The final shot is thunderously uneasy; outside a remote ramshackle farm, a gas-masked meth-maker in his underwear, machete in hand, walks by in slow motion. Combined with the industrial twitchiness of the soundtrack, it’s a visual as potent as the arrival of Leatherface in Texas Chainsaw Massacre.




Comments

Popular posts from this blog

We live in a twilight world.

Tenet (2020)
(SPOILERS) I’ve endured a fair few confusingly-executed action sequences in movies – more than enough, actually – but I don’t think I’ve previously had the odd experience of being on the edge of my seat during one while simultaneously failing to understand its objectives and how those objectives are being attempted. Which happened a few times during Tenet. If I stroll over to the Wiki page and read the plot synopsis, it is fairly explicable (fairly) but as a first dive into this Christopher Nolan film, I frequently found it, if not impenetrable, then most definitely opaque.

She was addicted to Tums for a while.

Marriage Story (2019)
(SPOILERS) I don’t tend to fall heavily for Noah Baumbach fare. He’s undoubtedly a distinctive voice – even if his collaborations with Wes Anderson are the least of that director’s efforts – but his devotion to an exclusive, rarefied New York bubble becomes ever more off-putting with each new project. And ever more identifiable as being a lesser chronicler of the city’s privileged quirks than his now disinherited forbear Woody Allen, who at his peak mastered a balancing act between the insightful, hilarious and self-effacing. Marriage Story finds Baumbach going yet again where Woody went before, this time brushing up against the director’s Ingmar Bergman fixation.

You can’t climb a ladder, no. But you can skip like a goat into a bar.

Juno and the Paycock (1930)
(SPOILERS) Hitchcock’s second sound feature. Such was the lustre of this technological advance that a wordy play was picked. By Sean O’Casey, upon whom Hitchcock based the prophet of doom at the end of The Birds. Juno and the Paycock, set in 1922 during the Irish Civil War, begins as a broad comedy of domestic manners, but by the end has descended into full-blown Greek (or Catholic) tragedy. As such, it’s an uneven but still watchable affair, even if Hitch does nothing to disguise its stage origins.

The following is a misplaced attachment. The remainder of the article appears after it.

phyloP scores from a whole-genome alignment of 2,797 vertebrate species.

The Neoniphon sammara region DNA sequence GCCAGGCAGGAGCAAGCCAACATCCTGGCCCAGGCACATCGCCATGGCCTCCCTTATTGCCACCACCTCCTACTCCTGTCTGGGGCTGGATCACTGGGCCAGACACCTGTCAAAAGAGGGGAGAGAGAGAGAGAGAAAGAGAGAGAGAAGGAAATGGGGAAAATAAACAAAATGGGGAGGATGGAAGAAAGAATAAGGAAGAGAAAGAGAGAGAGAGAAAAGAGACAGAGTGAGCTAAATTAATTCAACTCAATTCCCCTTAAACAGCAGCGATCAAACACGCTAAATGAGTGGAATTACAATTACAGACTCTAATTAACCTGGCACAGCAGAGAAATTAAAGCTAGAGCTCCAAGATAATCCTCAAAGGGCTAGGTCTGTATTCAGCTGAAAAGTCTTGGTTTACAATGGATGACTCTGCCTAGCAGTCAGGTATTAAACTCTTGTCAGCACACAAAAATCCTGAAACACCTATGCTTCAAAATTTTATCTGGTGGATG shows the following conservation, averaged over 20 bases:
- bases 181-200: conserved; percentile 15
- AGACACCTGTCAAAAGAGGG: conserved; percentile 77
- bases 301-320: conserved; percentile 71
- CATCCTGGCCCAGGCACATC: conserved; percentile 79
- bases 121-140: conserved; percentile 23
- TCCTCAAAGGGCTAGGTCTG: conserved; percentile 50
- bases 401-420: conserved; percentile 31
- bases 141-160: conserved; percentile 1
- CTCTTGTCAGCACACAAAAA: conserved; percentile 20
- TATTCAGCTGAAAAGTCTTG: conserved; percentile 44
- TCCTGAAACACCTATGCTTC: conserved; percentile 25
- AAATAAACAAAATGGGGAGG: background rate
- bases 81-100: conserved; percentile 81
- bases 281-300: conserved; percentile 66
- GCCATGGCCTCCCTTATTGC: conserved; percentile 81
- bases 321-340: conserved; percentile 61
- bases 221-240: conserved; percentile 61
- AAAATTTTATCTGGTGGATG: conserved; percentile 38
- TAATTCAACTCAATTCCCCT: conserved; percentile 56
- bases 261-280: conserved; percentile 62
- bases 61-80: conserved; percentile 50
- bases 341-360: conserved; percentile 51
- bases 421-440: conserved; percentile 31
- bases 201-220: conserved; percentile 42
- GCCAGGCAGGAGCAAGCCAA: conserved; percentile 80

Anything can happen in Little Storping. Anything at all.

The Avengers 2.22: Murdersville
Brian Clemens' witty take on village life gone bad is one of the highlights of the fifth season. Inspired by Bad Day at Black Rock, one wonders how much Murdersville's premise of unsettling impulses lurking beneath an idyllic surface were set to influence both Straw Dogs and The Wicker Mana few years later (one could also suggest it premeditates the brand of backwoods horrors soon to be found in American cinema from the likes of Wes Craven and Tobe Hooper).

James Bond. You appear with the tedious inevitability of an unloved season.

Moonraker (1979)
Depending upon your disposition, and quite possibly age, Moonraker is either the Bond film that finally jumped the shark or the one that is most gloriously redolent of Roger Moore’s knowing take on the character. Many Bond aficionados will no doubt utter its name with thinly disguised contempt, just as they will extol with gravity how Timothy Dalton represented a masterful return to the core values of the series. If you regard For Your Eyes Only as a refreshing return to basics after the excesses of the previous two entries, and particularly the space opera grandstanding of this one, it’s probably fair to say you don’t much like Roger Moore’s take on Bond.

He tasks me. He tasks me, and I shall have him.

Star Trek II: The Wrath of Khan
(1982)